Nov, 2011

“The curve is more powerful than the sword.” - Mae West


It’s dawn in University Place, Washington. On a clear day you can seen Mt Rainier to the east and the Olympic mountains to the west. If you are up high enough, you can see the Puget Sound.


Bus Stop sign

On this day, I could see none of the above, as I was walking down Grandview, which is not far from where we live. Grandview is the grand boulevard of University Place. It is about 5 miles long, lined with trees and homes, with a world class golf course at the southern terminus. It’s a nice road with bike lanes and sidewalks, and many of my fellow locals take advantage of those amenities. The trees and houses along Grandview generally block the views of the mountains and sound.


On this day, I am taking advantage of the sidewalk, and I come across the bus stop. I’m not taking the bus, but I am quite taken with the sign marking the designated place where passengers get on and off the bus. Take a look at the picture of the bus stop sign.


What do you notice about it? Ok, this isn’t a quiz, so I’ll give you the answer: The outer edge of the sign, the edge facing the street is curved.


Pierce Transit changed all of their signs a couple of years ago from white rectangular signs to this style with the curved edge. They also changed the livery on their buses in a similar way.


Pierce Transit Bus

They used to be all white with a thin green and yellow racing stripe down the sides. Now they have curves painted on the buses, rather than the stark racing stripe. They look much better in my opinion. It was obviously part of a comprehensive branding change because I see “the curve” on several places on their website and signage.


Transit Center Sign

But, the curve is not just a Pierce Transit phenomenon. It turns out to be just the tip of the iceberg. Take the case of the paper cutter. The traditional paper cutter is rectangular in shape. Imagine my surprise when I saw one with a curve on the outer edge, much like the new Pierce Transit branding.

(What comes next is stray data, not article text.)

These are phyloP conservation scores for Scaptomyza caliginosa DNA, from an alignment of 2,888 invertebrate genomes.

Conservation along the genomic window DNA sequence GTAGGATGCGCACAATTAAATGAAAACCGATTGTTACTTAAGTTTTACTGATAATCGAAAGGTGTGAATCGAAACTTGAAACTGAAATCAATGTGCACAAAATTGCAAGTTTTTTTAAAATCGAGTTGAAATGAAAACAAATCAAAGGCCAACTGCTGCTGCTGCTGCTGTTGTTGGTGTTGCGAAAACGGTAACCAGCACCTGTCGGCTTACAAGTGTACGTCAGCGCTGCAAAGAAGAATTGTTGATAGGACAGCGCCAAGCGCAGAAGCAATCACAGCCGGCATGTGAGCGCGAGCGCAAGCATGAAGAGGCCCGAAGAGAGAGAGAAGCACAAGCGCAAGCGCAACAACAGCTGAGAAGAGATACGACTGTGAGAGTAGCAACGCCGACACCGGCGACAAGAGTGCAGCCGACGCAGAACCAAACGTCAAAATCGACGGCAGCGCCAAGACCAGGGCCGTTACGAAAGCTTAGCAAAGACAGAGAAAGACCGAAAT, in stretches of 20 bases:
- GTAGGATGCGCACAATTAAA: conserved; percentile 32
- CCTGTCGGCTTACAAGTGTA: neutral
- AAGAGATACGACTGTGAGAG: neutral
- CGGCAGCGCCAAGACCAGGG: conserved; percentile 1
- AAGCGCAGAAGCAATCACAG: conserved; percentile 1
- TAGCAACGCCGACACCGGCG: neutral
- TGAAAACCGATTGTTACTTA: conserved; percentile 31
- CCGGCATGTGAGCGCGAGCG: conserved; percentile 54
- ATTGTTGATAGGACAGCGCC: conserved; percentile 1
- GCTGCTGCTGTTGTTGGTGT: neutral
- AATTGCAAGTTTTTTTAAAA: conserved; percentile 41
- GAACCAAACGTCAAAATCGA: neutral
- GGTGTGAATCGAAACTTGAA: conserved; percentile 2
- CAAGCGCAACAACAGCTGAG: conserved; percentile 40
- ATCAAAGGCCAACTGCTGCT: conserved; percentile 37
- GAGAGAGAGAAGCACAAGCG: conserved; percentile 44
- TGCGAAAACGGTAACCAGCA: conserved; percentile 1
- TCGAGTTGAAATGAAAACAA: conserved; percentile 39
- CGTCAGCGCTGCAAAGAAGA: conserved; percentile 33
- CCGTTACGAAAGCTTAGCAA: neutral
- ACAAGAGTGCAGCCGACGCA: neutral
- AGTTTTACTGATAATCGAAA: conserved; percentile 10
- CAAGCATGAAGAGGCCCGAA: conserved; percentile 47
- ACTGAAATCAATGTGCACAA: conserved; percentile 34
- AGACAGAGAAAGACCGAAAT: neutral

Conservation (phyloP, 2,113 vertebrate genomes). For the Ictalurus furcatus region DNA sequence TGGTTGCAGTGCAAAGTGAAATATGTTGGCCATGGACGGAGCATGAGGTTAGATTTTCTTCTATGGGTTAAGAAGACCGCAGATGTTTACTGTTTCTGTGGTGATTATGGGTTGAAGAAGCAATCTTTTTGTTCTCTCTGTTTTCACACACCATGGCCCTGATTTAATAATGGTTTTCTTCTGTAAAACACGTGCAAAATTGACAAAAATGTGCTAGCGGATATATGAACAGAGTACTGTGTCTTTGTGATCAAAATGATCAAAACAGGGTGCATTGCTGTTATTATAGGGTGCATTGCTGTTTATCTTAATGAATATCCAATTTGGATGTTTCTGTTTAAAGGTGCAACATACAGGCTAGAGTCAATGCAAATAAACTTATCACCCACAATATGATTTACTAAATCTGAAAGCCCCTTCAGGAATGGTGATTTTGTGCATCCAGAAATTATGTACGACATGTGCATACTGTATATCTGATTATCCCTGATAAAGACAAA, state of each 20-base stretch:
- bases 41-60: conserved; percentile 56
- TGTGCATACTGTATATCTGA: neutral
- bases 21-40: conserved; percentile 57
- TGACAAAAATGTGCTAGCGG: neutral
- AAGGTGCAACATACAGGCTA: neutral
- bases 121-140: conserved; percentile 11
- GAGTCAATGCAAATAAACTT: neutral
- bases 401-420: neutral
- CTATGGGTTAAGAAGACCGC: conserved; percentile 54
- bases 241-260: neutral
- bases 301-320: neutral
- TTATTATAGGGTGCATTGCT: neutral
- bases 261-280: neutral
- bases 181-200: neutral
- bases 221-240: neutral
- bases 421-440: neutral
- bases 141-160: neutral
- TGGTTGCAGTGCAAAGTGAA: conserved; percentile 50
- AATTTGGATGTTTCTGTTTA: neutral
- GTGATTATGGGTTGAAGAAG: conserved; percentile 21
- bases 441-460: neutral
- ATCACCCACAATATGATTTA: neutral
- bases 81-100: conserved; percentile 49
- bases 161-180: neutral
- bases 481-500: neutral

Old style paper cutter on left, new curved on on right

It didn’t stop there though. A notebook I happen to have is rectangular like most notebooks, except the outer edge of the cover has “the curve”, as shown in this picture.


Notebook with curve on right edge of cover

Notice that the curve on the Pierce Transit branding, the paper cutter, and the notebook are about the same curvature. I’m not going to try to quantify the curvature of those curves. I know there are some fancy terms out there like radius, chord, angle of arc, and depth of bend. I don’t know what any of those terms really mean, but my eye tells me those 3 things have about the same degree of curvature. Why is that particular degree of curvature so appealing? It is simple thing, but adds value to the object/brand. Why?


Salma Hayak influencing the product design and branding world

My husband offers this theory. He referred me to the movie “Fools Rush In”, starring Salma Hayak and Matthew Perry. In particular he referred me to a scene where the character played by Salma Hayak is floating on a innertube in a river, wearing a very flattering white shirt and a sarong. Well, I couldn’t find any pictures of that scene, but here’s a picture of Ms. Hayak that illustrates his point. Her curves are the same as the Pierce Transit brand, the paper cutter, and the notebook. Clearly, the inspiration for a lot of design in the last decade was Salma Hayak. That’s my husband’s conclusion anyway.


I think it’s a silly theory myself, but it makes him feel smart.